A national adventure

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Sydney Helland in Saint John at the conclusion of her cross-Canada bike trip on Aug. 28, 2013.

There she was, with her tanned, muscular legs and little bicycle packed with everything she needed for more than two months on two wheels.

Sydney Helland, my 27-year-old friend from Toronto, had ended her journey and was waiting for me at one of the most historic places in Saint John: Fort La Tour.

As I rounded the corner on Harbour Passage and spotted her, I started jogging her way, still in my office attire, hair frizzing in the humid Saint John fog.

“You made it!” I called and we met and hugged, shed a couple tears, and hugged some more.

Sydney had made it, alright. Six thousand kilometres from sea to shining sea. She was ready to dip her wheel in the Bay of Fundy, and I was honoured to be her witness.

I’ve known Sydney for close to 10 years after meeting at the Cord, the student newspaper at Wilfrid Laurier University in Waterloo, Ont. She is an avid photographer and creative-type, and after shedding 65 pounds in recent months, she was ready to take on a new challenge.

She decided to ride across the country and write a book about it: The Gonzo Guide to Biking Across Canada, inspired by Hunter S. Thompson. She hopes it is out by Christmas time of next year.

I know she’ll have no shortage of stories to share. Mark and I had the joy of hearing just a few of them over dinner during her night in Saint John.

The sheer magnitude of her journey – both mental and physical – is so inspiring. I can’t even imagine the strength and endurance it would take to cycle through the Rockies, battling a near-constant incline. She survived on simple meals of flat breads and peanut butter, yogurt (when it was cold enough to keep) and the odd donut for extra calories.

“It was hard to leave that carlorie-counting mode to being in a position where you have to eat as much as you can, to the point where your face hurts from chewing,” she said with a laugh.

She travelled an average of 100 to 150 km a day, usually cruising at speeds of 20 km an hour.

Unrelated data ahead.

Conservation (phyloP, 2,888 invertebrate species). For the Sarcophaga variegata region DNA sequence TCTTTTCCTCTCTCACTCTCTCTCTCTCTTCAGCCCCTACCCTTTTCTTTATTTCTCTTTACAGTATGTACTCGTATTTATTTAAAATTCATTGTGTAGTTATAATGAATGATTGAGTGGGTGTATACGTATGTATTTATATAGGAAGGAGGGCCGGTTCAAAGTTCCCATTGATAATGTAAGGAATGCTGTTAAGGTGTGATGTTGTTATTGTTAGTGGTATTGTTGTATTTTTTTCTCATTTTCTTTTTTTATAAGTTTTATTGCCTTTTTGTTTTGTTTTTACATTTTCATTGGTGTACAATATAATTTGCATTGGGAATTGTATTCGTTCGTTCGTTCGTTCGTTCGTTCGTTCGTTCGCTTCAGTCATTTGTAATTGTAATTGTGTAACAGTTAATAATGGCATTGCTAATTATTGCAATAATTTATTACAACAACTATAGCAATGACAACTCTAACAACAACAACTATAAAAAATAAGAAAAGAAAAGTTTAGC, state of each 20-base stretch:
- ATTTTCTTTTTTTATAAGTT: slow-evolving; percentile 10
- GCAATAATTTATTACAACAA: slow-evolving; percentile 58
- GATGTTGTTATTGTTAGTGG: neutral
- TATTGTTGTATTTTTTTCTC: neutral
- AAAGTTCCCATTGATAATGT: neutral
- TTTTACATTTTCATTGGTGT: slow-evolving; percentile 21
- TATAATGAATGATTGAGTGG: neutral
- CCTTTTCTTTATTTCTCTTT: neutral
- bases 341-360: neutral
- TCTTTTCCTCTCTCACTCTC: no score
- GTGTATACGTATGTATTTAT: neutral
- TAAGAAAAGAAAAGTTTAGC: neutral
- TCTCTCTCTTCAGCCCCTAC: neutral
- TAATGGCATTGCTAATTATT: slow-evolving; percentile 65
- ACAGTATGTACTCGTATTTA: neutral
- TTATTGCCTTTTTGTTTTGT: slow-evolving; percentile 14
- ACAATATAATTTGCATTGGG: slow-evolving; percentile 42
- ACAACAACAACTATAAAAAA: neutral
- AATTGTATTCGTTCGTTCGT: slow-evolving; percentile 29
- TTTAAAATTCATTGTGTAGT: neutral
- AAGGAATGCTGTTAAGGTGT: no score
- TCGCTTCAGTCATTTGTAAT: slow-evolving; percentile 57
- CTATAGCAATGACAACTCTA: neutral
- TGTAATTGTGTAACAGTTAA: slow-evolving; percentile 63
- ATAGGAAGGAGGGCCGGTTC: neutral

Sydney met new people on the trip, including a few who joined her for various legs of the journey. She got lost once (near Nackawic, N.B.), she learned to “stealth camp,” she weathered conditions of heat and rain, and she learned to be alone – and like the person she saw in the mirror.

“I don’t think it did change me, but it allowed me to accept that. It allowed me to accept the person that I am,” she told us over dinner. Our mouths gaped at her wisdom.

And for Sydney, the feeling of accomplishment – although sweet – was not as important as what she left behind, she said. You learn to live without and let go, whether it’s a pillow or old memories that are better left alone.

People have often asked her what her favourite part of Canada was, and while she loved seeing the “sheer majestic beauty” of Lake Superior in northern Ontario, it was more than that, she said.

“It’s been with me the whole way. I’ve met some of the most beautiful people I would have never met otherwise,” she said. “That was my favourite part of Canada. It wasn’t a singular place. It was all the people across the whole country that define what Canada is.”

Sydney dips her wheel in the Saint John Harbour
Sydney dips her wheel in the Saint John Harbour

Read and see more about her adventure here.

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Published by

April Runs On

A writer who loves to run, often while chasing a toddler on the east coast

3 thoughts on “A national adventure”

  1. I recently started working with Sydney; and, I’ve learned so much about her through her adventure and this blog. She has certainly demonstrated great courage and a sense of adventure through her challenging journey.

    Way to go Sydney!

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